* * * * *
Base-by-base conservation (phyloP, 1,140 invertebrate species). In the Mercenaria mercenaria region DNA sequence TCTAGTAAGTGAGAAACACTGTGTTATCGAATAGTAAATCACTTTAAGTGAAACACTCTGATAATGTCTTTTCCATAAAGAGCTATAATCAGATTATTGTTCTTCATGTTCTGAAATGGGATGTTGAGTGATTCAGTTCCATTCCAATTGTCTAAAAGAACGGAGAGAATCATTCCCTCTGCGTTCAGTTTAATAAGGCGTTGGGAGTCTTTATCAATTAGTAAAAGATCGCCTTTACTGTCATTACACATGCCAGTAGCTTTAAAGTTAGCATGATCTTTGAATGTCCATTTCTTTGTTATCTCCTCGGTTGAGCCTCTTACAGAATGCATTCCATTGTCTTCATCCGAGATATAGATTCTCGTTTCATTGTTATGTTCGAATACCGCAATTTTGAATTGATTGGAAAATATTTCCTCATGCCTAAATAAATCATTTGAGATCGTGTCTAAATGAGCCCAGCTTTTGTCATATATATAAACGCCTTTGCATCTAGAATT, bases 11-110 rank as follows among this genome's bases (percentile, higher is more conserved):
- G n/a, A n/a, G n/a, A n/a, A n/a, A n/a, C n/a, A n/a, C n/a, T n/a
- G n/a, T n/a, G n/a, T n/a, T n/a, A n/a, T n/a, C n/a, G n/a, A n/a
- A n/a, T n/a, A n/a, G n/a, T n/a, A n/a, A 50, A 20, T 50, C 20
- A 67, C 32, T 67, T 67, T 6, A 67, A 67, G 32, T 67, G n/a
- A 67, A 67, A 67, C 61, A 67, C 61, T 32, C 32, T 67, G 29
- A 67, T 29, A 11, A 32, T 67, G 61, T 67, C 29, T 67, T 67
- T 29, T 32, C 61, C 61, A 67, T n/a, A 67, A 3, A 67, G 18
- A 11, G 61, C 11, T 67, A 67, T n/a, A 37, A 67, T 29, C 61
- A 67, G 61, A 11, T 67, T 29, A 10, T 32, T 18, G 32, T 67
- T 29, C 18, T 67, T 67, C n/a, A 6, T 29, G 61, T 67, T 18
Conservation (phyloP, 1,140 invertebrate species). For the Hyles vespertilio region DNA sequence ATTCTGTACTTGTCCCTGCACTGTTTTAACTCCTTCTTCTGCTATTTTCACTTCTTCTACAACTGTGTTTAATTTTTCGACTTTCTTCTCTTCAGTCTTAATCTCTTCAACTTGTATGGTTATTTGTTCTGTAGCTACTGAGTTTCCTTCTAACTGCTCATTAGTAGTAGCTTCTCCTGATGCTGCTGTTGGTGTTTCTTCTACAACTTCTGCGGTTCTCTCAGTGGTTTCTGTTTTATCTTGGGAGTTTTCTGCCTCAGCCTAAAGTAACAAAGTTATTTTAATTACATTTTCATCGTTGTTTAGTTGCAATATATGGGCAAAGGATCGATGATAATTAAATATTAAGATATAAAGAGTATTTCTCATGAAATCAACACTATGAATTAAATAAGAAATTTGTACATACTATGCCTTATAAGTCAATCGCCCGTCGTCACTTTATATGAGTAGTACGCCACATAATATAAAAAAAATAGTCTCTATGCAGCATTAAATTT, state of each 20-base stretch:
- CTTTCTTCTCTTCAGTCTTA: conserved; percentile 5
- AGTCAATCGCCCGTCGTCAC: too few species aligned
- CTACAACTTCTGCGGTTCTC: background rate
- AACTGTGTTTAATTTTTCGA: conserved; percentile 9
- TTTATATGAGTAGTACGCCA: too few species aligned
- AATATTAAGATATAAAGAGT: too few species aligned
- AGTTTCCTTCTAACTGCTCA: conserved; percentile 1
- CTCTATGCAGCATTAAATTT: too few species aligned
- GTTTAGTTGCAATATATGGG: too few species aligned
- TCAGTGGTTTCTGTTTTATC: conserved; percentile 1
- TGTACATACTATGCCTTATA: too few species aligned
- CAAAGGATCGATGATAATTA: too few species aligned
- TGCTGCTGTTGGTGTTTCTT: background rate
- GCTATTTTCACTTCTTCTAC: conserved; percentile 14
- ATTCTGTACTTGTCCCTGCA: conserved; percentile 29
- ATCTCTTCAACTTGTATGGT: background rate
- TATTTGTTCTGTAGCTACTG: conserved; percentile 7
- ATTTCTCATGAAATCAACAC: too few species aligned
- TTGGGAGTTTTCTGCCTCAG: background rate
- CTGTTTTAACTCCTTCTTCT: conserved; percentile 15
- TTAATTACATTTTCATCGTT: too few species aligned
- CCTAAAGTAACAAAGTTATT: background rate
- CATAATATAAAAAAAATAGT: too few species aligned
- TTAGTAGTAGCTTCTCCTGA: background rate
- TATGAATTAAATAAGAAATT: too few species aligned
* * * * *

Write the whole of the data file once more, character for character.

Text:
Base-by-base conservation (phyloP, 1,140 invertebrate species). In the Mercenaria mercenaria region DNA sequence TCTAGTAAGTGAGAAACACTGTGTTATCGAATAGTAAATCACTTTAAGTGAAACACTCTGATAATGTCTTTTCCATAAAGAGCTATAATCAGATTATTGTTCTTCATGTTCTGAAATGGGATGTTGAGTGATTCAGTTCCATTCCAATTGTCTAAAAGAACGGAGAGAATCATTCCCTCTGCGTTCAGTTTAATAAGGCGTTGGGAGTCTTTATCAATTAGTAAAAGATCGCCTTTACTGTCATTACACATGCCAGTAGCTTTAAAGTTAGCATGATCTTTGAATGTCCATTTCTTTGTTATCTCCTCGGTTGAGCCTCTTACAGAATGCATTCCATTGTCTTCATCCGAGATATAGATTCTCGTTTCATTGTTATGTTCGAATACCGCAATTTTGAATTGATTGGAAAATATTTCCTCATGCCTAAATAAATCATTTGAGATCGTGTCTAAATGAGCCCAGCTTTTGTCATATATATAAACGCCTTTGCATCTAGAATT, bases 11-110 rank as follows among this genome's bases (percentile, higher is more conserved):
- G n/a, A n/a, G n/a, A n/a, A n/a, A n/a, C n/a, A n/a, C n/a, T n/a
- G n/a, T n/a, G n/a, T n/a, T n/a, A n/a, T n/a, C n/a, G n/a, A n/a
- A n/a, T n/a, A n/a, G n/a, T n/a, A n/a, A 50, A 20, T 50, C 20
- A 67, C 32, T 67, T 67, T 6, A 67, A 67, G 32, T 67, G n/a
- A 67, A 67, A 67, C 61, A 67, C 61, T 32, C 32, T 67, G 29
- A 67, T 29, A 11, A 32, T 67, G 61, T 67, C 29, T 67, T 67
- T 29, T 32, C 61, C 61, A 67, T n/a, A 67, A 3, A 67, G 18
- A 11, G 61, C 11, T 67, A 67, T n/a, A 37, A 67, T 29, C 61
- A 67, G 61, A 11, T 67, T 29, A 10, T 32, T 18, G 32, T 67
- T 29, C 18, T 67, T 67, C n/a, A 6, T 29, G 61, T 67, T 18
Conservation (phyloP, 1,140 invertebrate species). For the Hyles vespertilio region DNA sequence ATTCTGTACTTGTCCCTGCACTGTTTTAACTCCTTCTTCTGCTATTTTCACTTCTTCTACAACTGTGTTTAATTTTTCGACTTTCTTCTCTTCAGTCTTAATCTCTTCAACTTGTATGGTTATTTGTTCTGTAGCTACTGAGTTTCCTTCTAACTGCTCATTAGTAGTAGCTTCTCCTGATGCTGCTGTTGGTGTTTCTTCTACAACTTCTGCGGTTCTCTCAGTGGTTTCTGTTTTATCTTGGGAGTTTTCTGCCTCAGCCTAAAGTAACAAAGTTATTTTAATTACATTTTCATCGTTGTTTAGTTGCAATATATGGGCAAAGGATCGATGATAATTAAATATTAAGATATAAAGAGTATTTCTCATGAAATCAACACTATGAATTAAATAAGAAATTTGTACATACTATGCCTTATAAGTCAATCGCCCGTCGTCACTTTATATGAGTAGTACGCCACATAATATAAAAAAAATAGTCTCTATGCAGCATTAAATTT, state of each 20-base stretch:
- CTTTCTTCTCTTCAGTCTTA: conserved; percentile 5
- AGTCAATCGCCCGTCGTCAC: too few species aligned
- CTACAACTTCTGCGGTTCTC: background rate
- AACTGTGTTTAATTTTTCGA: conserved; percentile 9
- TTTATATGAGTAGTACGCCA: too few species aligned
- AATATTAAGATATAAAGAGT: too few species aligned
- AGTTTCCTTCTAACTGCTCA: conserved; percentile 1
- CTCTATGCAGCATTAAATTT: too few species aligned
- GTTTAGTTGCAATATATGGG: too few species aligned
- TCAGTGGTTTCTGTTTTATC: conserved; percentile 1
- TGTACATACTATGCCTTATA: too few species aligned
- CAAAGGATCGATGATAATTA: too few species aligned
- TGCTGCTGTTGGTGTTTCTT: background rate
- GCTATTTTCACTTCTTCTAC: conserved; percentile 14
- ATTCTGTACTTGTCCCTGCA: conserved; percentile 29
- ATCTCTTCAACTTGTATGGT: background rate
- TATTTGTTCTGTAGCTACTG: conserved; percentile 7
- ATTTCTCATGAAATCAACAC: too few species aligned
- TTGGGAGTTTTCTGCCTCAG: background rate
- CTGTTTTAACTCCTTCTTCT: conserved; percentile 15
- TTAATTACATTTTCATCGTT: too few species aligned
- CCTAAAGTAACAAAGTTATT: background rate
- CATAATATAAAAAAAATAGT: too few species aligned
- TTAGTAGTAGCTTCTCCTGA: background rate
- TATGAATTAAATAAGAAATT: too few species aligned